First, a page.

• Behavioural testing;
  • Fmr1 knockout mice;
  • fragile X syndrome;
  • Hebb-Williams maze;
  • hippocampus;
  • genetics;
  • memory;
  • navigation;
  • spatial learning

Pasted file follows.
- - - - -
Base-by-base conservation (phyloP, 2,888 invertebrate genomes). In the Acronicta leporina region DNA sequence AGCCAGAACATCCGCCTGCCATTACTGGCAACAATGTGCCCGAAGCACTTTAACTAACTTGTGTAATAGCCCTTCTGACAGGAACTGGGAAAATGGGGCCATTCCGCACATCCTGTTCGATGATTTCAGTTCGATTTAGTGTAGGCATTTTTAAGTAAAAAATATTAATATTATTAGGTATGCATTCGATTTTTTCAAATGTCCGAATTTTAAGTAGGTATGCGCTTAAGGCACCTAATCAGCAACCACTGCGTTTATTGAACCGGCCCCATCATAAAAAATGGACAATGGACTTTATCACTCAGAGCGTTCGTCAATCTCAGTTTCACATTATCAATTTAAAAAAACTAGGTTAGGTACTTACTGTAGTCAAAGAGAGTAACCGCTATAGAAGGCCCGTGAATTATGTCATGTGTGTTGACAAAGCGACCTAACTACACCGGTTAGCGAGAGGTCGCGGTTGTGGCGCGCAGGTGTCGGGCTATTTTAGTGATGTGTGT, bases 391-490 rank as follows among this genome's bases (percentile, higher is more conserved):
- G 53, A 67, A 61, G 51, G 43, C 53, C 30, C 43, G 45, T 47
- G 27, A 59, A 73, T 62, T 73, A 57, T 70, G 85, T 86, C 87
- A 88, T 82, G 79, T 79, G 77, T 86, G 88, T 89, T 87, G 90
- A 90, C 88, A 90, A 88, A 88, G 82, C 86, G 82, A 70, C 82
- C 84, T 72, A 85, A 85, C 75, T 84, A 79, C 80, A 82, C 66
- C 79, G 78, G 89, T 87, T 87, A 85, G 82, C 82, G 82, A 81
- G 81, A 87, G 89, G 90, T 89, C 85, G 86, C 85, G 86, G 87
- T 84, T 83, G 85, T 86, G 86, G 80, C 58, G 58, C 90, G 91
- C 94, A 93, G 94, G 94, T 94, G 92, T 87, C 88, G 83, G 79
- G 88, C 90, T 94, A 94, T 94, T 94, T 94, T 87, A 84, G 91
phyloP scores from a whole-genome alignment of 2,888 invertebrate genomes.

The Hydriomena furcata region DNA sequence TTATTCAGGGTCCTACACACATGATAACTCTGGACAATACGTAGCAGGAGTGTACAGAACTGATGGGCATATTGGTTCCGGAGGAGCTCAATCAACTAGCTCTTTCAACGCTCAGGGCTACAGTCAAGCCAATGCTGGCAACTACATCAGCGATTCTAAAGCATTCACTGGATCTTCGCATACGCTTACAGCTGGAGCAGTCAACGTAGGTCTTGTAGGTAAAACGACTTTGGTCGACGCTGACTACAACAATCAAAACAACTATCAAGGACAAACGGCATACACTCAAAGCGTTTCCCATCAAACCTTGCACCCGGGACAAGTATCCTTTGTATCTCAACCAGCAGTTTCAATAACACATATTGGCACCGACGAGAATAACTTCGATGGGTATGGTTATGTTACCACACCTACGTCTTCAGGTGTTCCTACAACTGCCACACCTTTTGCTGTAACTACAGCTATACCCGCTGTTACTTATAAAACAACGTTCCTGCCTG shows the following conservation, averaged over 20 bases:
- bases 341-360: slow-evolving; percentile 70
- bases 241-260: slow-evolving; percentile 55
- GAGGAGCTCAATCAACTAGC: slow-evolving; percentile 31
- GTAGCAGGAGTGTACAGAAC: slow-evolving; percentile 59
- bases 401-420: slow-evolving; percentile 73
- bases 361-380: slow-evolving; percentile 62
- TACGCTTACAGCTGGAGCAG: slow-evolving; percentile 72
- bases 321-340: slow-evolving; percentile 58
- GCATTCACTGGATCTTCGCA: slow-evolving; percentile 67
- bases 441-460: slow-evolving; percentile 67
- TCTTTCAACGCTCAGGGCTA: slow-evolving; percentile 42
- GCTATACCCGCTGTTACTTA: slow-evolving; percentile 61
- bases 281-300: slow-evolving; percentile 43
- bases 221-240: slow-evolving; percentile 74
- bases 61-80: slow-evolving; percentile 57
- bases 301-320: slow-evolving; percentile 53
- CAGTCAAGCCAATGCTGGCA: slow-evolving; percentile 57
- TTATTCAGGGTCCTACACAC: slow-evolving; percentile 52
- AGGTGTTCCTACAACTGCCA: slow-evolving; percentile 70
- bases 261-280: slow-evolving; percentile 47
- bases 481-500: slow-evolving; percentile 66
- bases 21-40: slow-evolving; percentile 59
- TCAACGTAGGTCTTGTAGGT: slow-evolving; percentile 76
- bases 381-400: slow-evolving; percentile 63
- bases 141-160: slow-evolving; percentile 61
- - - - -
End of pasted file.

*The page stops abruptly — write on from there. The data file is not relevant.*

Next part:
Fragile X syndrome (FXS) is the most prevalent form of heritable mental retardation. It arises from a mutation in the FMR1 gene on the X chromosome that interferes with expression of fragile X mental retardation protein (FMRP) and leads to a wide range of behavioural and cognitive deficits. Previous studies have shown a deficit in basic visual perceptual processing as well as spatial abilities in FXS. How such a deficit may impact spatial navigation remains unknown. The current study extended previous research by evaluating spatial learning and memory using both virtual and physical versions of Hebb-Williams mazes, which allows for testing of humans and animals under comparable conditions. We compared the performance of individuals affected by FXS to typically developing individuals of equivalent mental age as well as the performance of Fmr1 knockout mice to wild-type control mice on the same maze problems. In human participants, performance of the comparison group improved across trials, showing expected significant decreases in both errors and latency. In contrast, the performance of the fragile X group remained at similar levels across trials. Although wild-type control mice made significantly fewer errors than the Fmr1 knockout mice, latencies were not statistically different between the groups. These findings suggest that affected humans and mice show similar spatial learning deficits attributable to the lack of FMRP. The implications of these data are discussed including the notion that Hebb-Williams mazes may represent a useful tool to examine the impact of pharmacological interventions on mitigating or reversing the symptoms associated with FXS.